Showing posts with label depression. Show all posts
Showing posts with label depression. Show all posts

Thursday, August 23, 2007

Rat Racing

Warning: I'm about to launch into some post-grad, twentysomething-crisis whining.

In February, I was hired on as a temp-to-perm at a big corporate company. I was damn happy because a steady job with benefits seemed just out of my reach. When I started, I found that there was another temp in my department. I was a bit deflated to learn that he'd already been working for 7 months as a temp to perm, but I pushed some of my doubts aside--I sat near the HR department and saw that new people were being hired all the time. I figured I just had to wait my turn.

Months have gone by and I've become incredibly disillusioned and bored. I'm no fan of corporate culture, and I'm continuously stressed out because I never know which project I'm given is going to be my last. But I've been sticking with it because no matter how shitty I feel, the job is paying the bills. I have been applying to other jobs, as I want some stability and need insurance hardcore, but noting is panning out. The internship is the exact thing I've been looking for, but the organization is new and has no money as of yet to hire me on full time, though they've expressed interest.

Recently the other temp in my department quit--he was simply sick of doing the same job for a year straight that is obviously integral to the operation of the department. He would inquire every once and awhile to see if the company would be interested in hiring him permanently, but they'd also turn him down. After he left, I found myself sitting in a situation where maybe, just maybe, I could move into his position, where the temping would be more stable, or perhaps I'd even get hired full time.

It's not going to happen. I found out today that they already hired someone new. Not as a temp, but as a full-time, fully benefited, employee. It doesn't matter that I'm already familiar with the work or that I've been here for six months. They're not going to hire me. I asked about my job performance, and I was told that I'm doing excellent work. So I don't know what it is--maybe they think I'm too young and am therefore more likely to move on sooner than someone else? Or is it something else?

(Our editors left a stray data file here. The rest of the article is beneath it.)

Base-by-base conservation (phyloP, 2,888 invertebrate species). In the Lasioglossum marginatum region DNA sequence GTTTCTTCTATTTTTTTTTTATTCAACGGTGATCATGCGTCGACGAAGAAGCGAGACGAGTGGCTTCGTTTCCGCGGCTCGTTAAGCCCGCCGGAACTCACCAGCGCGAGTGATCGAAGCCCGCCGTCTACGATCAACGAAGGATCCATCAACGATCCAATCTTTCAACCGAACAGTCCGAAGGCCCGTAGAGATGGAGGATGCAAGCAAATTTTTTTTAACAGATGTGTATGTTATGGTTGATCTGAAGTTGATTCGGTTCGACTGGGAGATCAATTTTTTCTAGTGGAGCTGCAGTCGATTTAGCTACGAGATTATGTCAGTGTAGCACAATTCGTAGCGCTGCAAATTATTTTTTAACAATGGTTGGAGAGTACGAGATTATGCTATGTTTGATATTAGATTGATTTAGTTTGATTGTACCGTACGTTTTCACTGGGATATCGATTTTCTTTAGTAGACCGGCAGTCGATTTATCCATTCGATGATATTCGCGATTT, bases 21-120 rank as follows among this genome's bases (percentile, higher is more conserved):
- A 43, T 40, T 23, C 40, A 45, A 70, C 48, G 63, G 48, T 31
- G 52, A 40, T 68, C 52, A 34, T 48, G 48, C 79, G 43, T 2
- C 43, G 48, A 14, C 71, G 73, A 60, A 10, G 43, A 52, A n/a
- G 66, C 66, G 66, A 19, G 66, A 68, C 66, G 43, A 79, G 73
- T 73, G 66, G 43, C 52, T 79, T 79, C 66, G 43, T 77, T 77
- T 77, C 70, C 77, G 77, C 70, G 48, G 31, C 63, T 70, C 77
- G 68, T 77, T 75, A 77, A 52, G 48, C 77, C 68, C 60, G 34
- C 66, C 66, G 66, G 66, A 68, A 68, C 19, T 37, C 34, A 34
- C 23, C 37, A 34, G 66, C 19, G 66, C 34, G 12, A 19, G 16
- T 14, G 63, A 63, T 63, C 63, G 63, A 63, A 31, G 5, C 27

Either way, I feel like crap. I check the job listings and nothing seems promising. My self-esteem has hit the rocks. I've developed some chronic health conditions since graduating, but have put off going to the doctor because I can't afford it, and I'm going to need to keep putting it off. Plus, I'm still endlessly stuck in temp limbo--who knows when they'll not need me here any longer?

Monday, May 07, 2007

Depression and Art

I’ve been enjoying Planet Karen for quite awhile now and this comic was no exception:

In fact, this comic really affected me, for a lot of reasons.

I felt prompted to say something, so I clicked over to the Girl-wonder.org boards and wrote

Today's comic is heart wrenchingly beautiful. I'm going through something
similar right now. Depression is simply awful.

And Betty hit it all right on the head:

I'm really impressed that you could use that to make a comic, Karen. When I'm
like that it's usually a battle to brush my teeth. I really appreciate that you
don't flinch back from talking about mental health. I think it's a bit of a
taboo, which doesn't really help you when you're already feeling like you're
alone and isolated.
Depression is hard to discuss, and is even more difficult to capture in art. There are not enough heartfelt attempts out there, and god knows I can’t write about it. Depression is even more difficult to respond to. I was taken aback by some of the other comments in the forum that “there’s nothing beautiful about depression” (I understand the sentiment, but who was saying that it is?) and that all that depressed folks need to do is to add some omega-3 to their diets. As though, for many of us, we haven’t tried everything imaginable: drastic diet changes, yoga, St. John’s Wort, anti-depressants, therapy. I’m not saying that any of those options aren’t helpful--they are. It’s just that treating depression is a process; there’s no quick fix available. Suffering from it is hard enough, but it’s exacerbated because depression is taboo, and too often those who haven’t or aren’t dealing with it make flippant (though well meaning) comments that add insult to injury.

We need more people to unflinchingly address this issue. We need people like Karen.